Hurled back into theaters by the awe-inspiring powers of its star, Tilda Swinton, Sally Potter’s 1992 costume porn has the cojones to attempt adapting the unadaptable. All filmmakers should be afraid of Virginia Woolf: Even more than other great authors, her infectious prose, which carries the reader through wordplay and sudden profundities, is entirely literary, and shares almost nothing with cinema. Potter wisely doesn’t even try to mimic Woolf’s style, sticking to a skeleton of the plot: swoony Elizabethan nobleman Orlando (Swinton, at the time on loan from Derek Jarman) decides to spend a couple hundred years not aging past 30. He bides his copious time being jilted by a Russian hottie (Charlotte Valendrey), attempting poetry and encouraging the semi-tolerance of Turks in Constantinople. At the hour mark, he wakes up with a vagina.
Credit where credit is due: Potter more or less successfully converted a crazy, overflowing tome into something simple and attractive. Unlike the ill-advised attempts to adapt Ulysses or Dune, Orlando works as a movie. In one sense, you can see how Woolf would approve of cinema, even yearn for its simplicity. “Nature and letters share a natural antipathy; bring them together and they tear themselves to pieces,” Woolf writes in the 1928 source material. Nature and movies, however, get along swimmingly; all Potter has to do is point the camera, adjust the F-stop properly and shoot the things Woolf spends sentences trying to convey. Potter even has the perfect lead, as Orlando and David Bowie were the roles Swinton was put on earth to play. (Ditto Quentin Crisp as Queen Elizabeth.)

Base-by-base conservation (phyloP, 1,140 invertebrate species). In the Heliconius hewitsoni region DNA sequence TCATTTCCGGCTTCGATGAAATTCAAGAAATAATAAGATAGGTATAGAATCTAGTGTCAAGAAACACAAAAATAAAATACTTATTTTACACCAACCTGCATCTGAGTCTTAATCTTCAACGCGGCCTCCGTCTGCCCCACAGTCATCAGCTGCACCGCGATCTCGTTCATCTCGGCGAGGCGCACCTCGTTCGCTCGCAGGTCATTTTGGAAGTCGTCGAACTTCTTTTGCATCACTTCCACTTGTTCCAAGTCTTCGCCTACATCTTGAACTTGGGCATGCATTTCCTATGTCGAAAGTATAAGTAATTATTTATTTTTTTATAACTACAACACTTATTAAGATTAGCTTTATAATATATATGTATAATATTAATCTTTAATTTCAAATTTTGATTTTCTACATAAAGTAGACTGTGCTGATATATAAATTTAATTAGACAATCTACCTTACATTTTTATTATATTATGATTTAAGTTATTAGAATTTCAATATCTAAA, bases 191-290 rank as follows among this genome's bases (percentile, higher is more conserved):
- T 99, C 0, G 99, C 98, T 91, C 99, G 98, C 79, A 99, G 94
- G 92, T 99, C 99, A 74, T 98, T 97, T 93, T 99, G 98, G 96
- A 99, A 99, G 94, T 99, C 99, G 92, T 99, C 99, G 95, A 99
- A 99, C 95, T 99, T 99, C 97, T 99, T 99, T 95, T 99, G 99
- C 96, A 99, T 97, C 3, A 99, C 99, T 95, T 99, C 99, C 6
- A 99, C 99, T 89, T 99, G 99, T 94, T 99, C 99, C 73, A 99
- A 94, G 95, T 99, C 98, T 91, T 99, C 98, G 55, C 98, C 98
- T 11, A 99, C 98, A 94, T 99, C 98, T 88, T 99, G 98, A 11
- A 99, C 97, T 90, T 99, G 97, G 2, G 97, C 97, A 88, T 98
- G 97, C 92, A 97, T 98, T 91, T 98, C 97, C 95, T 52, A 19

Yet Orlando is still preferable as a story told by Woolf’s words. Potter’s style is in some ways antithetical to the source: Where Woolf is breezy and all about rapid-fire thinking, Potter is heavy, plodding and light on thought to the point of not being about much of anything. (The nonending, which brings us into the 1990s, is particularly vacuous.) It does, however, retain the book’s sly inquiry into gender and sexual politics, slipping queer cinema past the bluehairs that once made it an art-house hit. In the final stretch, we’re basically watching as a character we’ve spent most of the film thinking of as a dude makes it with Billy Zane. Never mind that he/she’s played by a woman, whom we’ve earlier seen macking on and making out with other chicks. And Potter’s Orlando has this, too: It’s one of the few classic-lit adaptations not entirely subservient to the book. It’s its own thing.
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